- Official gov't census: http://esk.rks-gov.net/rekos2011/repository/docs/REKOS%20LEAFLET%20ALB%20FINAL.pdf
- , The Cambridge ancient history: The fourth century B.C. Volume 6 of The Cambridge ancient history, Iorwerth Eiddon Stephen Edwards, ISBN 0-521-85073-8, ISBN 978-0-521-85073-5, Authors: D. M. Lewis, John Boardman, Editors: D. M. Lewis, John Boardman, Edition 2, Publisher: Cambridge University Press, 1994 ISBN 0-521-23348-8, ISBN 978-0-521-23348-4.
- Adams, Douglas Q. (1997). James P. Mallory (ed.). Encyclopedia of Indo-European Culture. Fitzroy Dearborn. ISBN 978-1-884964-98-5.
- Wilson, Nigel Guy (2006). Encyclopedia Of Ancient Greece. Taylor & Francis Group. ISBN 978-0-415-97334-2.
- Noel Malcolm, A Short History of Kosovo, pp.104–138
- Noel Malcolm, A Short History of Kosovo, p. 161
- Bogdanović, Dimitrije (November 2000) . "Albanski pokreti 1908–1912.". In Antonije Isaković (ed.). Knjiga o Kosovu (in Serbian). 2. Belgrade: Serbian Academy of Sciences and Arts. Retrieved January 9, 2011.
... ustanici su uspeli da ... ovladaju celim kosovskim vilajetom do polovine avgusta 1912, što znači da su tada imali u svojim rukama Prištinu, Novi Pazar, Sjenicu pa čak i Skoplje ... U srednjoj i južnoj Albaniji ustanici su držali Permet, Leskoviku, Konicu, Elbasan, a u Makedoniji Debar ...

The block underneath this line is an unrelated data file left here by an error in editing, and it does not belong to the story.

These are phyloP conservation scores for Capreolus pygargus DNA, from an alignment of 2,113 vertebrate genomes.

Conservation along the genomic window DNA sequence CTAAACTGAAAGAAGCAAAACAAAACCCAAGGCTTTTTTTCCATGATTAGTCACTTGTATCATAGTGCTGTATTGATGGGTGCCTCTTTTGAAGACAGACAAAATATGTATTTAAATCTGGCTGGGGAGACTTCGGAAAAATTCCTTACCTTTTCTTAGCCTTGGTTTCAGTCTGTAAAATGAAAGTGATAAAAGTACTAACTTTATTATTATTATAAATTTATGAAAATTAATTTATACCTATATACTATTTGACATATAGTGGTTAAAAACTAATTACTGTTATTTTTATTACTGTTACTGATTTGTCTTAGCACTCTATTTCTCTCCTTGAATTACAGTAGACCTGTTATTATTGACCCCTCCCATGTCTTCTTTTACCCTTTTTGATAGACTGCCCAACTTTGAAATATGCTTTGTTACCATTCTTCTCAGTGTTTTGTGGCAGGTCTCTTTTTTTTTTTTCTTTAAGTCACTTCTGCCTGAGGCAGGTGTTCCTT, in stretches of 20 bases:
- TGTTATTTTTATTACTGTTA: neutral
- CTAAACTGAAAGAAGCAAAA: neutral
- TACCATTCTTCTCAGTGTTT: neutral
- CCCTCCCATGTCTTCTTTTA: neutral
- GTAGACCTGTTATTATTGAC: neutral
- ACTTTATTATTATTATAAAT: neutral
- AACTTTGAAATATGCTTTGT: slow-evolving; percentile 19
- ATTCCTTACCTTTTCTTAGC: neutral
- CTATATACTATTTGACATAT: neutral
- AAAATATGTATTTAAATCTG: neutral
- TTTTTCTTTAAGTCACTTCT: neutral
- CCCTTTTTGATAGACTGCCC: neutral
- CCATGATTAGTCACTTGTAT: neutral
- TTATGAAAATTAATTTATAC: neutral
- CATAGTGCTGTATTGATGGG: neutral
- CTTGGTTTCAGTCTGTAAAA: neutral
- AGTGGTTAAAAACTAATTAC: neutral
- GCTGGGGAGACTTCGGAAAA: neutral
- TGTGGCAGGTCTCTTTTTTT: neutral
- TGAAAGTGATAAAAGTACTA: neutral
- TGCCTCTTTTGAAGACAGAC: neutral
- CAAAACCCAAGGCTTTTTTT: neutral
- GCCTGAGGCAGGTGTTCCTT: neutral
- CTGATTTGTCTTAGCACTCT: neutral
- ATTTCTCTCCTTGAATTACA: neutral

- Elsie, Robert (2010). Historical Dictionary of Kosovo. estover road plymouth PL6 7PY, United Kingdom: Scarecrow Press, Inc. pp. xxxiv. ISBN 978-0-8108-7231-8. Retrieved 2013-05-18.CS1 maint: location (link)
- Warrander, Gail (2007). Kosovo: The Bradt Travel Guide. Bradt Travel Guides Ltd., 23 high street, chalfont st peter, bucks SL9 9QE, England: The Globe Pequot Press Inc. pp. 85–88. ISBN 1-84162-199-4. Retrieved 2013-05-18.CS1 maint: location (link)
- Murray 1999, p. 15.
- Sabrina P. Ramet The three Yugoslavias: state-building and legitimation, 1918–2005
- Fischer, Bernd Jürgen (1999). Albania at War, 1939–1945. West Lafayette, Indiana: Purdue Research Foundation. p. 187. ISBN 978-1-55753-141-4.
- Mojzes, Paul (2011). Balkan Genocides: Holocaust and Ethnic Cleansing in the 20th Century. Lanham, Maryland: Rowman & Littlefield. pp. 94–95. ISBN 978-1-4422-0665-6.
- Reuters 1986-05-27, "Kosovo Province Revives Yugoslavia's Ethnic Nightmare"
- Christian Science Monitor 1986-07-28, "Tensions among ethnic groups in Yugoslavia begin to boil over"